By Ricardo Brito and Marcela Ayres
BRASILIA (Reuters) – Brazil’s government on Monday detailed how it would pay for a new minimum income program called Renda Cidada, with President Jair Bolsonaro and Economy Minister Paulo Guedes still pledging to honor the country’s spending cap and fiscal rules.
The proposed program would replace Bolsa Familia, the successful flagship welfare program of former Workers Party President Luiz Inacio Lula da Silva, which pays women a stipend on the condition that they send their children to school and has been credited with reducing poverty in Brazil.
Renda Cidada, which translates as “Citizen Income,” would draw from funds already dedicated to Bolsa Familia, as well as from an education fund called Fundeb, said Senator Márcio Bittar, speaking on the sidelines of a meeting between top officials at Bolsonaro’s official residence.
At the same meeting, Guedes said the aim was for the new program to begin on Jan. 1, just as emergency pandemic payments to the poor are set to end.
While Bolsonaro had previously given free reign to Guedes on economic policy, the president’s backing of big spending to support the economy amid the coronavirus pandemic has led to tensions with Guedes, who favors fiscal discipline.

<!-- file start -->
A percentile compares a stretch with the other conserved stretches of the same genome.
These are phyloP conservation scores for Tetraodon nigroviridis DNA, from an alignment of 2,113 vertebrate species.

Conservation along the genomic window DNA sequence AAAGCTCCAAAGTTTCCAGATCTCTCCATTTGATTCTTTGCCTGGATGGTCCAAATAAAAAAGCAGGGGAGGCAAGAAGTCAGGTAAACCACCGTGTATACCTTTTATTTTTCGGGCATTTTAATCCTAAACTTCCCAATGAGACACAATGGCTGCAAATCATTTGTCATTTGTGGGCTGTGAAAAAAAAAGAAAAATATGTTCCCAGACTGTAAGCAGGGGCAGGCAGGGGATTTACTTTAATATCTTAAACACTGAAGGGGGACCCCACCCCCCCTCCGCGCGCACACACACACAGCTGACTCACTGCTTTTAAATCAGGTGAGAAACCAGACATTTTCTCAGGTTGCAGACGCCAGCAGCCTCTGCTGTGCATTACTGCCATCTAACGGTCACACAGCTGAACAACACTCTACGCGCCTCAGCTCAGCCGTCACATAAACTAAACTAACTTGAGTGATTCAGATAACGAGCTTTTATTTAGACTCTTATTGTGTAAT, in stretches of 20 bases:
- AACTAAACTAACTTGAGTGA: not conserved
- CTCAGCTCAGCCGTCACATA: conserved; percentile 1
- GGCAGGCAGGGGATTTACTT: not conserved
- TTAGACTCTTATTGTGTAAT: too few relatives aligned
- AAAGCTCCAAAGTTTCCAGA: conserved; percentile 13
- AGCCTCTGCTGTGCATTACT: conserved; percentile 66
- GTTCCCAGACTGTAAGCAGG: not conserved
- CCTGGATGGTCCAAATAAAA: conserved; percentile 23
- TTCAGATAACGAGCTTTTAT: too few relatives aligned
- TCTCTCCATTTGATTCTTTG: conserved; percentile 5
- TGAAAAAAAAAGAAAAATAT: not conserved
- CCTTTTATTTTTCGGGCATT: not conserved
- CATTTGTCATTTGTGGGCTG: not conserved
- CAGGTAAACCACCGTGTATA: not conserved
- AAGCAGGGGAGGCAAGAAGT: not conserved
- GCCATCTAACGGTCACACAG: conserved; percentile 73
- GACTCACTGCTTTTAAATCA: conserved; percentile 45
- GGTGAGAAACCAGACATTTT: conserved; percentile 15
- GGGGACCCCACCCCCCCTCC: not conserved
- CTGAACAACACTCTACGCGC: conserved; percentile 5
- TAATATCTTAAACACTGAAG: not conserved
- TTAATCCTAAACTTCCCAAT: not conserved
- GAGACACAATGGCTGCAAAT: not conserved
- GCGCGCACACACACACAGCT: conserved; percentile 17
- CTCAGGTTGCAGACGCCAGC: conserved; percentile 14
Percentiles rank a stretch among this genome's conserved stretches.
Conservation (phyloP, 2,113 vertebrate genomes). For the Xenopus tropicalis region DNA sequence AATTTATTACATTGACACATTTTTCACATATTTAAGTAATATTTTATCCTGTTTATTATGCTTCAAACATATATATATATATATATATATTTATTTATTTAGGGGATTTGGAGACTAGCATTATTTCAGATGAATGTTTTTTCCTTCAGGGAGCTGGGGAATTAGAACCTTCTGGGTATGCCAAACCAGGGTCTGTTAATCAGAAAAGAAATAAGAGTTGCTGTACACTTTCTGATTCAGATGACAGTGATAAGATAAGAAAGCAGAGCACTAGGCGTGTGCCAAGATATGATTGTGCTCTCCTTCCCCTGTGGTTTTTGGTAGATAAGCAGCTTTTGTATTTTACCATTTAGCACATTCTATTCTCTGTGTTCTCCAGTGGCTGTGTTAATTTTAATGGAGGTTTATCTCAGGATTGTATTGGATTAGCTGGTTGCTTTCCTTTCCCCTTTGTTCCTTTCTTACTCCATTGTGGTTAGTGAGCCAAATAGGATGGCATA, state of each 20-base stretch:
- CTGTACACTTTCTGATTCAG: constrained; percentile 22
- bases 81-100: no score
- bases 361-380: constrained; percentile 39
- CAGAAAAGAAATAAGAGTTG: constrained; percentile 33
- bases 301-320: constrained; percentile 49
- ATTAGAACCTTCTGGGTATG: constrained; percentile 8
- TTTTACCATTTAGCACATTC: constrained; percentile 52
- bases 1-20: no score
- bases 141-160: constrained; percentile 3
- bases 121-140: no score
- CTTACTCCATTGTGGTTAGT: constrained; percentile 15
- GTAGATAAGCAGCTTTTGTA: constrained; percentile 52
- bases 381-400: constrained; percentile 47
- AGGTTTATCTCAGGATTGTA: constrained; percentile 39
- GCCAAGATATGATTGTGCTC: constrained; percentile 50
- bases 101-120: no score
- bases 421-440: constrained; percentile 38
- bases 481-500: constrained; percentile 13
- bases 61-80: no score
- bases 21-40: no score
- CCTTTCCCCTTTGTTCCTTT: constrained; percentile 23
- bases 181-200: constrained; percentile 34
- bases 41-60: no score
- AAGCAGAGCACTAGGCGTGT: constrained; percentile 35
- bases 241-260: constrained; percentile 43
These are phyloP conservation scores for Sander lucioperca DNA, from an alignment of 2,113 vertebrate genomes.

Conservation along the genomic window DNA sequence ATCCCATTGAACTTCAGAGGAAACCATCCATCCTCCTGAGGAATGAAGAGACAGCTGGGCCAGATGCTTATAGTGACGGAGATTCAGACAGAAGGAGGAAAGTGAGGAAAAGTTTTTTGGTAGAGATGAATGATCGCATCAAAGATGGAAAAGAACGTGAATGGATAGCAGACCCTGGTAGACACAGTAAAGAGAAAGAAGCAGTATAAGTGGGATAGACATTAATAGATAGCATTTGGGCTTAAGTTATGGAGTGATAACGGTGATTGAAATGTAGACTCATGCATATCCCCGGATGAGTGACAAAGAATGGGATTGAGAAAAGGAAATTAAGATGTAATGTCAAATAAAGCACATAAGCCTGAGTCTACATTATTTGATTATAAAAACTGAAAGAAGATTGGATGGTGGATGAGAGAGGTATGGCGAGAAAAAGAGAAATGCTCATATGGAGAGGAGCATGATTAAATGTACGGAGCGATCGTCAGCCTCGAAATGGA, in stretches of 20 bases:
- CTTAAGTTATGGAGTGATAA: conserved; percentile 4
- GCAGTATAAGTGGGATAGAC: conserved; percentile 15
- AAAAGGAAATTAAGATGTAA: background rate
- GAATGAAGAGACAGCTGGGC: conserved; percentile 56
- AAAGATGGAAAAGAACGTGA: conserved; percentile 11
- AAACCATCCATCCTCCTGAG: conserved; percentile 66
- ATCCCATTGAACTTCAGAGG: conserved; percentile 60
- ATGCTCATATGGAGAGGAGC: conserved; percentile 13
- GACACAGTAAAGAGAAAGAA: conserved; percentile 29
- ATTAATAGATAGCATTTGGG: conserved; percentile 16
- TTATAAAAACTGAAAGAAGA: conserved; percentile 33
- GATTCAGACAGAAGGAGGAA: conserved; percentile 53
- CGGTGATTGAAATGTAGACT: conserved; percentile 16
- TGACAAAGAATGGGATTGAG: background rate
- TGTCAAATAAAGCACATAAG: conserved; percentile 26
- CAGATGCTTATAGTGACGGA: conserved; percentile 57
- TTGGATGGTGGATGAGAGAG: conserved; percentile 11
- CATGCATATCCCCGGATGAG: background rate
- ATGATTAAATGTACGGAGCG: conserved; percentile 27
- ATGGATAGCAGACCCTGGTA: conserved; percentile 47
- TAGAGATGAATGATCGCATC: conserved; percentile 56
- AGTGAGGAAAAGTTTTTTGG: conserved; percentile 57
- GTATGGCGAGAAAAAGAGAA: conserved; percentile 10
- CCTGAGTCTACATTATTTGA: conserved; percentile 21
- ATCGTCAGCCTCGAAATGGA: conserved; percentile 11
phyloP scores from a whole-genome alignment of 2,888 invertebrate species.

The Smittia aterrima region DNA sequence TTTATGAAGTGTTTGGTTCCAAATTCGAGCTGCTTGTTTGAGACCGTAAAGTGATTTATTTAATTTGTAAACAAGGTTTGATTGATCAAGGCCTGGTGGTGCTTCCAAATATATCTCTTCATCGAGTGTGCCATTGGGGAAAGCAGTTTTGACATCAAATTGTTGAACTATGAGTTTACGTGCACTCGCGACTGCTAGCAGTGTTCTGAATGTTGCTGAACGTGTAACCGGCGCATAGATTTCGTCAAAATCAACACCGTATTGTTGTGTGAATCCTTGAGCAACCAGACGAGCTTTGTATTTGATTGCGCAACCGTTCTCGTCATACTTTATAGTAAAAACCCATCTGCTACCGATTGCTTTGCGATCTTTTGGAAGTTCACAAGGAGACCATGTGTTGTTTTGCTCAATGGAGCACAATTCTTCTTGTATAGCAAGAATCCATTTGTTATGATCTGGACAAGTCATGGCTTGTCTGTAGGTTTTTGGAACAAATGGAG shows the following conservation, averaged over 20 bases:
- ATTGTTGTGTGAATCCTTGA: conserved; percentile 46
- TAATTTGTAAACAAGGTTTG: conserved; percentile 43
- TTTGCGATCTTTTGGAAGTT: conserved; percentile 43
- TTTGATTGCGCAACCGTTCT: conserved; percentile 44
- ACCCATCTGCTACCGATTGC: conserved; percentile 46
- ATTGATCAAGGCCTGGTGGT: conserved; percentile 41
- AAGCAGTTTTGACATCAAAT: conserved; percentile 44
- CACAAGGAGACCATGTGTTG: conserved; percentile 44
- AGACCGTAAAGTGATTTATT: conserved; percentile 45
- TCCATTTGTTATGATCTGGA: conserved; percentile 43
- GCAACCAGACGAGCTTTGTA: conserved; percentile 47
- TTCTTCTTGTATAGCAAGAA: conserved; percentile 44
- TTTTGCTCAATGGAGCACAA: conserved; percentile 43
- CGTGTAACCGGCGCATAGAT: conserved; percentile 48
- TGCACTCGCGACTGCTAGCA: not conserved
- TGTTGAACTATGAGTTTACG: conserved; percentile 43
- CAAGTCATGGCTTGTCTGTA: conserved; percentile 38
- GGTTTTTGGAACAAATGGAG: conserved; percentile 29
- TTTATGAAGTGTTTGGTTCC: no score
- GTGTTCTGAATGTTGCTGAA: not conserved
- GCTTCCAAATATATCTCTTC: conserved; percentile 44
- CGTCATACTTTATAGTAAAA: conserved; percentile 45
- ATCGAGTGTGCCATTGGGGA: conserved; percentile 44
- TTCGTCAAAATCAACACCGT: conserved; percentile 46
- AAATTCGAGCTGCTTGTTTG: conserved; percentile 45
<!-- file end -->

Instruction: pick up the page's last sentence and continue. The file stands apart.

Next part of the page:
Renda Cidada is a new version of a planned social welfare programme called Renda Brasil that Bolsonaro cancelled earlier this month after it received waves of bad press over a two-year freeze on pensions and payments for disabled people. Guedes said the policy had been misrepresented and he had never called on cuts for the poor, sick or vulnerable.
Paying for Renda Cidada will involve an accounting maneuver allowing the government to tap into 55 billion reais ($9.7 billion) in the budget earmarked for future debt payments.
“This would put the federal government in the same situation as local states and municipalities: accumulation of unpaid debt,” said a senior trader at a bank in Sao Paulo, speaking on condition of anonymity.
“It … raises concerns over accounting manipulation and does not change the country’s underlying fiscal condition.”
Brazilian markets reacted negatively to the news, amid fears of looser fiscal policy. The real closed down 1.46% at 5.64 per dollar, the stock market fell 2.3%, and longer-term interest rates spiked sharply higher.
(Reporting by Ricardo Brito, Marcela Ayres and Jamie McGeever in Brasilia; Writing by Jamie McGeever and Jake Spring; editing by Stephen Eisenhammer and Richard Pullin)